With a small and very selective rollout – that followed the buzz for the film, instead of preceding it – DreamWorks had created a situation where supply (showtimes) didn't come close to meeting demand. When the final test run – one print and only one print showing in a few dozen mostly mid-sized markets – came along, nearly every show was filling up. Not just prime time, either – an employee I know said that last weekend, even afternoon showings on Friday were selling out. The Web site promised that if one million demands were filed on the Eventful site, a nationwide release would follow; the number was reached within a few days of the announcement.
Without this rollout, we probably wouldn't be talking about Paranormal Activity. Oddly enough, I'm reminded of the Cartmanland episode of South Park – Cartman opened a theme park, but no one was too impressed. Then he decided not to let anybody in. Suddenly, everyone wanted in. If you deny access to a product, people fight to get it. While Paranormal Activity is very good, even a very good horror movie released conventionally usually doesn't turn many heads – but DreamWorks built the interest long before they delivered the product and gave word of mouth time to work.
The lesson here is how much power word-of-mouth has. We usually regard it as a footnote – say, if a film does okay opening weekend, but is well received, it may not have a big second weekend drop due to positive word-of-mouth. But harnessed perfectly – which is tough – buzz can make millions. Keep in mind that word-of-mouth was basically the only thing Paranormal Activity had spurring it on – advertising was minimal, the actors and director were unknowns, and the plot is relatively simple – which makes it tough to sell. The film made money because people couldn't stop talking about it.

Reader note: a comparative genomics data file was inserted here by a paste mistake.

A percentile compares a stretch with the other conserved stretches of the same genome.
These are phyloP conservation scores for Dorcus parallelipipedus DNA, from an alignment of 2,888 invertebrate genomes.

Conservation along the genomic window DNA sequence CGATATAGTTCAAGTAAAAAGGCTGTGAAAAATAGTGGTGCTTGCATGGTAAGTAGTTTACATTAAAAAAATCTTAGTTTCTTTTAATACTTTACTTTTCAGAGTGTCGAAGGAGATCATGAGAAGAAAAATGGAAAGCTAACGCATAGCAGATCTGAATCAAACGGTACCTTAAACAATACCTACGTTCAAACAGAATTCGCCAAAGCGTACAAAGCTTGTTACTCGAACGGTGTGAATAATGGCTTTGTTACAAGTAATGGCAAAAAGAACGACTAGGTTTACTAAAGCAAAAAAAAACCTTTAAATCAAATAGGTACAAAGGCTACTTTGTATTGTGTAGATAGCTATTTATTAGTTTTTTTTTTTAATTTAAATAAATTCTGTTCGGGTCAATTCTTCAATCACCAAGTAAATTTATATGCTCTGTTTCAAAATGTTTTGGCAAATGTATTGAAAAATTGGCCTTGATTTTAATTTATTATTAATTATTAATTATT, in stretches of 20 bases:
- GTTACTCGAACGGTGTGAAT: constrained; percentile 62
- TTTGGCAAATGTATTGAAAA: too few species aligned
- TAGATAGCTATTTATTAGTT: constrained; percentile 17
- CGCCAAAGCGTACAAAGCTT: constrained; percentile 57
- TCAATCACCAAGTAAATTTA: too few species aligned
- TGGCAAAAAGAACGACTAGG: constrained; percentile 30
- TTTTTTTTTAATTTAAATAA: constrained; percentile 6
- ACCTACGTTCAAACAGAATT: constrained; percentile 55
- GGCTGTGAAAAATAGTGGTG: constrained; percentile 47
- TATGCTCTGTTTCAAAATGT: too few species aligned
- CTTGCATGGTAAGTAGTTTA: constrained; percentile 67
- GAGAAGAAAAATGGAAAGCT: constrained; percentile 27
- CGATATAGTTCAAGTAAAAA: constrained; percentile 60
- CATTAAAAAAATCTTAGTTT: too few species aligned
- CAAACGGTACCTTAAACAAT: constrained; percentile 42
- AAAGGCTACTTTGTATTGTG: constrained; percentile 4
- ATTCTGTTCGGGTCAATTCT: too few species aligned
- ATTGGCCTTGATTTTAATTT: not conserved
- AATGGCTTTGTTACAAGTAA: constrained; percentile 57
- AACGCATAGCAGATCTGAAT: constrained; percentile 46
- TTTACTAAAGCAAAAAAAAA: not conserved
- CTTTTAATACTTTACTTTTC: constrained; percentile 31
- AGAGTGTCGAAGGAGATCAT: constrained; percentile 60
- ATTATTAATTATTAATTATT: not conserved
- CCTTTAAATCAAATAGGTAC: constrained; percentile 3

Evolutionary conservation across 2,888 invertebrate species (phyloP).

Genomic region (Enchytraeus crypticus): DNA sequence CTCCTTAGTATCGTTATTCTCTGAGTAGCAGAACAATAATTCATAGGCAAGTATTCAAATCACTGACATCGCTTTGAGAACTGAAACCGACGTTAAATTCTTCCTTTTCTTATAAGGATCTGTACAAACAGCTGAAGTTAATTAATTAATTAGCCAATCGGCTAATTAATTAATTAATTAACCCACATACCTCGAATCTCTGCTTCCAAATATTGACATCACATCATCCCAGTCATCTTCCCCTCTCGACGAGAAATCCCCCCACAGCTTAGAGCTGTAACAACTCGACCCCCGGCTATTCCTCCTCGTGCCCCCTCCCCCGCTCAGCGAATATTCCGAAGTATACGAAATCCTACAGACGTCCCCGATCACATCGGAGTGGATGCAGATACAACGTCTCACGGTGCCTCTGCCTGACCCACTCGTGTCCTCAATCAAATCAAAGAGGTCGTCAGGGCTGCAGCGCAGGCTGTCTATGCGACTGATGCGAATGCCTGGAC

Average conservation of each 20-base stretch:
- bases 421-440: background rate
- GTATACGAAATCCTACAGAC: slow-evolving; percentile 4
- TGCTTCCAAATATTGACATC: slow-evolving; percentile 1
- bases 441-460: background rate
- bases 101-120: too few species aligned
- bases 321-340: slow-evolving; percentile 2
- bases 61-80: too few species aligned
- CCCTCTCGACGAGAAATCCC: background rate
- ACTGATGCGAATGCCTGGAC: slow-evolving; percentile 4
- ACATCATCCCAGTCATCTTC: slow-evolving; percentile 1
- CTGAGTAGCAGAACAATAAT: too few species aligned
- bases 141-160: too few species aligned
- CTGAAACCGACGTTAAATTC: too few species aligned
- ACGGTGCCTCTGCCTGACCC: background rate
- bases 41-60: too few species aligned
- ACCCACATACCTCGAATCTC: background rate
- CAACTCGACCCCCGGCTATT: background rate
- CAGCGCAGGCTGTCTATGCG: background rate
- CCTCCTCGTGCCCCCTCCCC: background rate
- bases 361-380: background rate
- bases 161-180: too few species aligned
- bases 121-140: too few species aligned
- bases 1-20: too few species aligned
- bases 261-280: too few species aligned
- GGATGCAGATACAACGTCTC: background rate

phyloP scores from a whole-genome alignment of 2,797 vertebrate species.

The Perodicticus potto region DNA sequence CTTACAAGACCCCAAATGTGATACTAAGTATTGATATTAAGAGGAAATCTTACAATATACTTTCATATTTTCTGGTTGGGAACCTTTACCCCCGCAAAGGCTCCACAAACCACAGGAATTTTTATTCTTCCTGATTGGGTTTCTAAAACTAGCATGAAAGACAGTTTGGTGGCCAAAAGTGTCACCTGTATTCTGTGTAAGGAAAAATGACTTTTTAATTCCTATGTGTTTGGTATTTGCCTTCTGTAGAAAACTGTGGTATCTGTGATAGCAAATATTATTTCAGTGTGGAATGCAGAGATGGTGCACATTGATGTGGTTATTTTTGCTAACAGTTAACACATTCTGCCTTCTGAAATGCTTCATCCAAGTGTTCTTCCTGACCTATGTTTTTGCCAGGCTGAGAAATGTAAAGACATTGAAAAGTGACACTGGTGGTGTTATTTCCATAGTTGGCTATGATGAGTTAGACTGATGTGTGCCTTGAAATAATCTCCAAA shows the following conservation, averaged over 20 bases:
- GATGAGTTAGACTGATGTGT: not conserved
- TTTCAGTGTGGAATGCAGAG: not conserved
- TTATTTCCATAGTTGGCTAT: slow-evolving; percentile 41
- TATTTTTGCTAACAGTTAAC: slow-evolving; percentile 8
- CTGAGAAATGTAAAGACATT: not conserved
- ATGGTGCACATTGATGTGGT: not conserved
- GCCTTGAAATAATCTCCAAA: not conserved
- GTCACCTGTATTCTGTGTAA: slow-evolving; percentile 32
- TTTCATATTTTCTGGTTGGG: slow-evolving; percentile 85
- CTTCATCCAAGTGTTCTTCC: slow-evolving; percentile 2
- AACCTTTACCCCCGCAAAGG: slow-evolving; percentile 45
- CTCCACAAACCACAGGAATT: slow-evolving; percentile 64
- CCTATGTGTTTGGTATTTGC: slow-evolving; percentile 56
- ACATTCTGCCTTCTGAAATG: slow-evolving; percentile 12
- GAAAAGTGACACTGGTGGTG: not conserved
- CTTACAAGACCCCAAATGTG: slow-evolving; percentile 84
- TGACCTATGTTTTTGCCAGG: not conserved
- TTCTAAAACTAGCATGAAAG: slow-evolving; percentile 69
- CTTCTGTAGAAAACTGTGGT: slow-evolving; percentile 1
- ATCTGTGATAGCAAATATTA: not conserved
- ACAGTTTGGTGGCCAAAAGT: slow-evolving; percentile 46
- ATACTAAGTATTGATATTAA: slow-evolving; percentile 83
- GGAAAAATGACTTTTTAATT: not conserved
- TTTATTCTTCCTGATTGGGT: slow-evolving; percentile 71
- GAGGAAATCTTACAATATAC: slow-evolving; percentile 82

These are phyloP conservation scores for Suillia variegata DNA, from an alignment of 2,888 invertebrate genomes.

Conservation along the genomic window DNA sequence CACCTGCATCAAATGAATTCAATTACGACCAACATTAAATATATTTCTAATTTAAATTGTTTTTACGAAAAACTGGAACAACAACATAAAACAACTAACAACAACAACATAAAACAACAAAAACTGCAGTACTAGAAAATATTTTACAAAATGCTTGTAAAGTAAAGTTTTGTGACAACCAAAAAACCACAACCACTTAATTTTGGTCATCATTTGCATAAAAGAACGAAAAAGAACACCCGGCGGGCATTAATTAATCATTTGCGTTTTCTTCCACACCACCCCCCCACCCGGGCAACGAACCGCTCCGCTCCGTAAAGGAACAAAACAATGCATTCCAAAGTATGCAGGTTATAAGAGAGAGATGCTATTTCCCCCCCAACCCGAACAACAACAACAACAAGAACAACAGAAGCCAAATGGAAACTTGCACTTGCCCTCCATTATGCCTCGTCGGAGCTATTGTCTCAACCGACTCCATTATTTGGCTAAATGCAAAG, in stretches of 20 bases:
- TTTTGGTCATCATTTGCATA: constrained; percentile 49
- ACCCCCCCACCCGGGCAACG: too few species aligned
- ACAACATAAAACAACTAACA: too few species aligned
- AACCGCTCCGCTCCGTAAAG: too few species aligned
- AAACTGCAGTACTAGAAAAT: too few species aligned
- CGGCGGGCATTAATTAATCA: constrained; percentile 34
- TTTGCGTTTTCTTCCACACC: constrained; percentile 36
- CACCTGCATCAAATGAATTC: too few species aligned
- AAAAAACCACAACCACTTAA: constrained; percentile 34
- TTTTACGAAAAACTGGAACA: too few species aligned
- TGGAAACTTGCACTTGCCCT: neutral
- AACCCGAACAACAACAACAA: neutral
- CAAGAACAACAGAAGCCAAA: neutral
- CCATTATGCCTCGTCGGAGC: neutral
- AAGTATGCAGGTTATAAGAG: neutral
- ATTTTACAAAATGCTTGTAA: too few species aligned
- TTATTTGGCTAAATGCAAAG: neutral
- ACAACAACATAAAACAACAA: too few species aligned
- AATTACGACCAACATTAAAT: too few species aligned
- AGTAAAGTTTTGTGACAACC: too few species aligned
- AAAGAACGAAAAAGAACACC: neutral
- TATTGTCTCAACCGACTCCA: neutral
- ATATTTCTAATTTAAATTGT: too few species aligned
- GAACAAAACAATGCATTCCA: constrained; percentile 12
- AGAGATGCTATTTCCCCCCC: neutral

Tons of money, at that. While Paranormal Activity came in fifth in last weekend's box office race – about $8 Million from 160 theaters, good for a venue average near $50,000, and it climbed to third this weekend with a little over $20 million - stop for a moment and consider the film's budget. The highest reported figure was $15,000.
First off, that means that every screen that showed the film last weekend made the movie's money back three times over.
But more importantly, say that Paranormal Activity wraps up with a tally of $40 million (which will prove to be quite a conservative estimate.) For every dollar Oren Peli put into the film, then, he would've made $2,666.
That's a hell of an investment. It's not news that small films can be more profitable than big ones, assuming they hit – what's noteworthy about Paranormal Activity is that DreamWorks may have provided a blueprint for how a small film can get attention and make money.
A $15,000 horror film got me to drive across the state and back. (The big shocker – I didn't regret this decision, even after the movie showed up across the street six days later.) More importantly, though, it might complete change how Hollywood sells us movies.